Did you know the lifetime risk of developing lung cancer is 1 in 15 for men and 1 in 17 for women? According to the American Cancer society, each year, more people die of lung cancer than of colon, breast, and prostate cancers combined. So what can we do to better educate ourselves and loved ones about the risk factors, prevention, and treatment options of lung cancer? We asked our expert, Dr. Robert McKenna, Jr., MD, internationally renowned thoracic surgeon, professor of surgery, and director of the Minimally Invasive Chest Surgery and Thoracic Surgical Oncology center at the Saint John’s Cancer Institute.
Who Can Get Lung Cancer?
A big misconception is that only smokers can get lung cancer, but smoking is one of the major risk factors associated with lung cancer. You can also develop lung cancer from breathing second hand smoke or from exposure to cancer-causing substances such as:
- Radon, which naturally occurs outdoors in harmless amounts, but sometimes becomes concentrated in homes built on soil with natural uranium deposits.
- Radioactive ores, such as uranium and plutonium
- Vinyl chloride
- Coal products
- Mustard gas
- Chloromethyl ethers
- Diesel exhaust
Other Major Risk Factors:
A family history of lung cancer: You have a higher risk of developing lung cancer if a family member also had lung cancer.
History of radiation therapy to the chest: If you are a cancer survivor, there is a risk that you can develop another lung cancer due to having radiation therapy in the past. We have now operated on 53 women who developed lung cancer after radiation treatment for breast cancer. Patients with a history of radiation to the chest should consider screening chest CT scans.
Air pollution: Both indoor and outdoor air pollutants can contribute to lung cancer. The World Health Organization (WHO) classifies outdoor air pollution as a carcinogen. On an average day in Beijing, the SMOB is 20 times the safe limits for SMOG levels. Some estimate this will increase the rate of new lung cancers in China to 800,000 cases per year.
How Can I Prevent Lung Cancer?
Avoid or quit smoking: You can reduce your risk of developing lung cancer by avoiding or quitting smoking. Quitting at any age can significantly reduce your risk. Smoking, along with second hand smoke, has been linked to not only destroying your lung tissue, but can lead to a variety of ongoing complications in your body.
Test your home for radon: Other prevention methods are to test your home for radon. You can buy test kits at home improvement stores or call the National Radon Hotline for support at 1-800-SOS-RADON (1-800-767-7236).
Follow career safety guidelines: Be sure to follow health and safety guidelines at jobs which expose you to toxic chemicals.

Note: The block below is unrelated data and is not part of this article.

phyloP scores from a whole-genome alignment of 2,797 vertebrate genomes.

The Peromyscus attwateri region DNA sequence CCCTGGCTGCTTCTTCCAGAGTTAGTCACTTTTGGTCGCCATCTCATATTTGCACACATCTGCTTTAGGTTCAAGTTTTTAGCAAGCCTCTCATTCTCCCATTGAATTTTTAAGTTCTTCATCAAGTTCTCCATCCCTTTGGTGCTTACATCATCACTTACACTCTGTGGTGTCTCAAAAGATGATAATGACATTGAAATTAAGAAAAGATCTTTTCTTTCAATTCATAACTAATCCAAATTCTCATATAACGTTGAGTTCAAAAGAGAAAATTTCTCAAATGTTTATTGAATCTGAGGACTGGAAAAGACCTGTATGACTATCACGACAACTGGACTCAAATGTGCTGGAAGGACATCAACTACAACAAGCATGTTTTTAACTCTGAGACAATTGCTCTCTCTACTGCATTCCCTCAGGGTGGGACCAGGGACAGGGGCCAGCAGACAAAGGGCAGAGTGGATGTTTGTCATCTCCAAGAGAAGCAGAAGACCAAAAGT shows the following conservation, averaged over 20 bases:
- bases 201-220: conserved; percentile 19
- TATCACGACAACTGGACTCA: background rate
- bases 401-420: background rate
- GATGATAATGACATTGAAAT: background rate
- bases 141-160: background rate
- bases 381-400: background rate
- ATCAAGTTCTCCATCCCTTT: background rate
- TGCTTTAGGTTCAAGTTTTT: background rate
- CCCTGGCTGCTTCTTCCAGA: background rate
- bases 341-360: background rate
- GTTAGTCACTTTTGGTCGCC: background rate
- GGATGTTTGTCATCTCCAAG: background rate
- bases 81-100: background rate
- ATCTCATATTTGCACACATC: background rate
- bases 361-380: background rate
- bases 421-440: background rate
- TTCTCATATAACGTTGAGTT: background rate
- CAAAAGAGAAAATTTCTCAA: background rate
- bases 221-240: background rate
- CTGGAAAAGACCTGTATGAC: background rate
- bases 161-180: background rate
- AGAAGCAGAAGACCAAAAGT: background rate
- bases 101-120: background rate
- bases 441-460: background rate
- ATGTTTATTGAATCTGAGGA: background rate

Healthy diet: Eating a healthy diet full of fruits and vegetables is also beneficial to your health. According to the American Lung Associates, there is some evidence that eating a plant-based diet high in fruits and vegetables, can lower your risk of developing lung cancer but more research needs to be done.
Avoid e-cigarettes: Researchers have found that even with the use of e-cigarettes, you’re still getting nicotine into your lungs and bloodstream.
The best prevention is to make healthy lifestyle choices and schedule a lung cancer screening if you are at risk.
How Do I Get Screened for Lung Cancer?
Whether you are an active smoker or quit years ago, undergoing a lung cancer screening can aid in the early detection of lung cancer, when it is most treatable and offers the greatest chance of survival. At Providence Saint John’s Health Center we offer a low-dose CT scan that is designed to look for signs of lung cancer even before symptoms are present. A low-dose CT scan has a lower amount of radiation exposure and is a fast and effective way to scan your lungs.
Click here to learn more about lung cancer screening facts.
Providence also offers lung cancer screening at multiple locations.
View lung cancer screening locations
What Are My Treatment Options If I Have Lung Cancer?
Treatment is determined by the type and stage of lung cancer. Treatment may be surgery, chemotherapy, radiation therapy, immunotherapy, targeted drug therapy, or a combination of treatments.
Click here to learn more about lung cancer treatment options.
Unfortunately, lung cancer doesn’t usually cause symptoms until the cancer has spread, which makes it difficult to treat. That’s why it’s important to protect your health and get screened if you’re at risk. Schedule an appointment with our thoracic care team at our center of Minimally Invasive Chest Surgery and Thoracic Surgical Oncology to learn more about lung cancer.